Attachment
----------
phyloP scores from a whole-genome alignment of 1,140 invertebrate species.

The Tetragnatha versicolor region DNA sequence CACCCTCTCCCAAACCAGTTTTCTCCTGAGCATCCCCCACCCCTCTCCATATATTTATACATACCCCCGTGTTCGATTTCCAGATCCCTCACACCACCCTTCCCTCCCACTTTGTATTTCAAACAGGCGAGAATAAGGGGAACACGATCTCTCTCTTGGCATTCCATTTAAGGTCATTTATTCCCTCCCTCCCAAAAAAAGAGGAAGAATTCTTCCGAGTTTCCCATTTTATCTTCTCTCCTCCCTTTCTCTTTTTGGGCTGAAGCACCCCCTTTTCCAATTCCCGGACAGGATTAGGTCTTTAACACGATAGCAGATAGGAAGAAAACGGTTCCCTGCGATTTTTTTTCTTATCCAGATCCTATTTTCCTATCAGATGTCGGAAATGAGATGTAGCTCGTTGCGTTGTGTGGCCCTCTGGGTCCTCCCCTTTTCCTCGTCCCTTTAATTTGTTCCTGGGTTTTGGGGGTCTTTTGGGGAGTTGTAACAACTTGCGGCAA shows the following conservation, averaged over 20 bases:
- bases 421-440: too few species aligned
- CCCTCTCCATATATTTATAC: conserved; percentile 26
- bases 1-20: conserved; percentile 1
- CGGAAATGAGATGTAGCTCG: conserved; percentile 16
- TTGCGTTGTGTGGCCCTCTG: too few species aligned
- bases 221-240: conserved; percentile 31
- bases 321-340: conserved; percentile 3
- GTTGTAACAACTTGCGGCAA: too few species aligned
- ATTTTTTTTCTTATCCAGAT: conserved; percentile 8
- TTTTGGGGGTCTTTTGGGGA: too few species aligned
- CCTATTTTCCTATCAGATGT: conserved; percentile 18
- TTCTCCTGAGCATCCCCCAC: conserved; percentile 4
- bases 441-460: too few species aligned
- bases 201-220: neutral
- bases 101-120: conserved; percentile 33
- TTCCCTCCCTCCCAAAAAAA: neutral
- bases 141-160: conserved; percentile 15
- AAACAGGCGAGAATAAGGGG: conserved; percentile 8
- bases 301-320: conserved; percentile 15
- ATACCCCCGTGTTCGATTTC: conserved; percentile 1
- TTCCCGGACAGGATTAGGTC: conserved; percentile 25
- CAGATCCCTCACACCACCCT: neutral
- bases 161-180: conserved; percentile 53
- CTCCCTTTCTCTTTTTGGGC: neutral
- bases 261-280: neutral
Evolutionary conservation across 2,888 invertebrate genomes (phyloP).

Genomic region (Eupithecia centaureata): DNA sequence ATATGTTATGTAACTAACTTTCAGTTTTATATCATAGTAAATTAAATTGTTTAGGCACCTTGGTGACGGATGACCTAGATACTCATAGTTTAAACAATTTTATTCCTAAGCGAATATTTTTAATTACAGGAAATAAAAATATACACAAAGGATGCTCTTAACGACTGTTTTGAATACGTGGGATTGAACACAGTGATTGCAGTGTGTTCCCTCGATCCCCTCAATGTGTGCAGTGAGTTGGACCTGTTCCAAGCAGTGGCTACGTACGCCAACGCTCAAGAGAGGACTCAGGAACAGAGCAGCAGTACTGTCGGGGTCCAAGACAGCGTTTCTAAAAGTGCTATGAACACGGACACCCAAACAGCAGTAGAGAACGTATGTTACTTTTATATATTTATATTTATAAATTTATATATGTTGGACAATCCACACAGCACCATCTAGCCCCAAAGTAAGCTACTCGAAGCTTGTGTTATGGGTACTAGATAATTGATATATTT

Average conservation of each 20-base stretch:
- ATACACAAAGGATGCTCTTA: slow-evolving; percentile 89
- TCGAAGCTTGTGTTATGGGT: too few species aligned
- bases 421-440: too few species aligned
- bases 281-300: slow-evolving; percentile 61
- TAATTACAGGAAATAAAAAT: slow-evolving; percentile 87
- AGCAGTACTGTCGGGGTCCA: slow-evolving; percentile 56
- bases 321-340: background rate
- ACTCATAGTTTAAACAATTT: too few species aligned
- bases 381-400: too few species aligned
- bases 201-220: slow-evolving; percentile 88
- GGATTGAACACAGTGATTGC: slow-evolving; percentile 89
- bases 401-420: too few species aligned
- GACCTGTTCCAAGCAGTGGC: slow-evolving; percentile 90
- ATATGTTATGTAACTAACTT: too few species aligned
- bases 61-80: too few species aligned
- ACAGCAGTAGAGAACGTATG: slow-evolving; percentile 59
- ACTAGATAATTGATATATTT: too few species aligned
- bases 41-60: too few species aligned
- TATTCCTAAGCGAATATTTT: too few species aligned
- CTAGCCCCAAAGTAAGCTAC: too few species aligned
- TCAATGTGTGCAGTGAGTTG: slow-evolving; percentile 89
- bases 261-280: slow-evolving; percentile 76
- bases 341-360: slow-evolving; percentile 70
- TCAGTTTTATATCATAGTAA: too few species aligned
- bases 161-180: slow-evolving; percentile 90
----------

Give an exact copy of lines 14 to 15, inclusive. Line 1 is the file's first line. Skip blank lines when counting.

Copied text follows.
- TTCTCCTGAGCATCCCCCAC: conserved; percentile 4
- bases 441-460: too few species aligned